Argonne National Laboratory’s Advanced Protein Characterization Facility (APCF) has received the U.S. Green Building Council’s Leadership in Energy and Environmental Design (LEED) Gold certification. Construction of the APCF was funded by the State of Illinois.
“We have a good partnership with the State of Illinois,” said Karen Hellman, Argonne Facilities Management and Services Associate Division Director. “Illinois is interested in research and technical jobs, as well as jobs in the construction arena.”
The APCF is connected to Argonne’s Advanced Photon Source (APS), the brightest high-energy synchrotron in the Western Hemisphere. This is particularly useful to researchers who work on genomic and protein research.
“We do work related to the U.S. Department of Energy and the National Institutes of Health including antibiotic resistance and new drug discovery,” said Argonne Distinguished Fellow Andrzej Joachimiak. “The APCF enables us to produce proteins and grow crystals that are essential for this research, right where researchers need them. Many crystals are so delicate and fragile that they could easily be damaged just by transporting them from one building to another.
“The new facility gives researchers clear and easy access to the materials they need to do ground-breaking science,” he said. “The work we’re doing here will have tangible, positive effects for ordinary people.”
The new facility is expected to use 30 percent less energy and water than standard laboratory/office buildings, and the utility savings will be about $40K each year.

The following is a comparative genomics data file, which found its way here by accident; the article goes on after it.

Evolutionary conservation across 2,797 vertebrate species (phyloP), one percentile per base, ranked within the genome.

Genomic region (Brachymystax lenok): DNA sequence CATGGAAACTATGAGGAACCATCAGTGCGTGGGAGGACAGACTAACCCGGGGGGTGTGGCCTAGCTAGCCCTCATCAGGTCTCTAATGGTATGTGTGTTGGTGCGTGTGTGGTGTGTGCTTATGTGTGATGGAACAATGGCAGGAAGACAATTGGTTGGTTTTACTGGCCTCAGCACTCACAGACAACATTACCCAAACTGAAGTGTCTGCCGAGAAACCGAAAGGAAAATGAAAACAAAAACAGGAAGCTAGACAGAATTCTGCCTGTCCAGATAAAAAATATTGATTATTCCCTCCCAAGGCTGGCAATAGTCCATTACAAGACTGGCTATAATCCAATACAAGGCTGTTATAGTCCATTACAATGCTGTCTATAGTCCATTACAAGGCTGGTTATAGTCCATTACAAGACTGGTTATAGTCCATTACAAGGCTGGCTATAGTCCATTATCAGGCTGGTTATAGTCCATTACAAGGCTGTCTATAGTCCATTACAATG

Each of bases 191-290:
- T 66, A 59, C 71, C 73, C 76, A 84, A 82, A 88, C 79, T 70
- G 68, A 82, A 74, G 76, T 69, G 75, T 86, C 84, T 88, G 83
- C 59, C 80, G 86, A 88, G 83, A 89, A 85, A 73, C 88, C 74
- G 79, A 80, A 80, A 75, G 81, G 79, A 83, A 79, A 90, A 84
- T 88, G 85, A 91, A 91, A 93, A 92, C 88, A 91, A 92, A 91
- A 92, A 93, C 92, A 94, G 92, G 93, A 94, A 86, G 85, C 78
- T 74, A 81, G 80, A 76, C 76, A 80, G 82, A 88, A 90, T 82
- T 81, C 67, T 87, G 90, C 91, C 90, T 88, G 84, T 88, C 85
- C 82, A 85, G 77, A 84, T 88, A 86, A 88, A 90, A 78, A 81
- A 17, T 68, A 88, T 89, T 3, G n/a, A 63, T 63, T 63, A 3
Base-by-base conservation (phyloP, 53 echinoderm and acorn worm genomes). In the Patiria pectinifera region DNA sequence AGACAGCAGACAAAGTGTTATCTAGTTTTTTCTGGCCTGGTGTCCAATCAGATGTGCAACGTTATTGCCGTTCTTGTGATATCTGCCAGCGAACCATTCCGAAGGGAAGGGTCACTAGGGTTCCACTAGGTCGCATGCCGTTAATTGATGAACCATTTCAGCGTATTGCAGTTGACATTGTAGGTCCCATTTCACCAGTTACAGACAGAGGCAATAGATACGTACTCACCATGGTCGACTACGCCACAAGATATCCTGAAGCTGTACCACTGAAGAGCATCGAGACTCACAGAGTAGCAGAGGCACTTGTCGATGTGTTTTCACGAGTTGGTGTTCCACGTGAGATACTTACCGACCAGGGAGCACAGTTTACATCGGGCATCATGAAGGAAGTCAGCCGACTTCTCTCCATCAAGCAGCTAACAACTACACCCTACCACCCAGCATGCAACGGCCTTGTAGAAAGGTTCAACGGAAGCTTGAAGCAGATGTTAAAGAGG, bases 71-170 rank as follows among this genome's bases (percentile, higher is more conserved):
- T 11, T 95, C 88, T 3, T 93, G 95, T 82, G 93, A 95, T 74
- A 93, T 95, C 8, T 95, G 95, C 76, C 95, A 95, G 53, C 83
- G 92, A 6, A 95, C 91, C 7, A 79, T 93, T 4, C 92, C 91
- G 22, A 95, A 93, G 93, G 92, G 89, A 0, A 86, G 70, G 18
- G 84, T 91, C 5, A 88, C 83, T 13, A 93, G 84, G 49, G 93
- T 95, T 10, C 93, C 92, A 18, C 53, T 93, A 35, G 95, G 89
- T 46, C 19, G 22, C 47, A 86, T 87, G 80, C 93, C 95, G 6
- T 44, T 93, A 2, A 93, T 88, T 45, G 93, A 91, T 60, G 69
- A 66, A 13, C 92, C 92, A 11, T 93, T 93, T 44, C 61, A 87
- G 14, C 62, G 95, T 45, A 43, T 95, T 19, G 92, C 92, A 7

“One of Argonne’s main research and development focuses is clean energy solutions,” said Karen Kosky, Argonne Sustainability Program Manager. “We embody these principles in the way we design our buildings. We’re thinking long-term. Our new facilities enable world-class science while reducing energy and material use, minimizing operational costs and providing healthy workspaces.”
The APCF was constructed with components that have recycled content, from laboratory counters to steel support beams. The facility also has a cool roof that reflects heat from the summer sun, occupancy sensors that turn off lights when rooms are not in use and electrochromic glass windows that darken to block bright sunlight, eliminating the need for shades or blinds.
“The building has clear high windows running the length of the main corridor and this brings daylighting deep into the laboratory spaces,” said Hellman. “This type of design enables about 90 percent of the building, including interior spaces, to benefit from daylighting.”
Natural light helps keeps electricity costs down and building occupants are able to maintain a visual connection with the outdoors—one of the building’s main design elements.
The APCF is one of four facilities on Argonne’s site with LEED certification.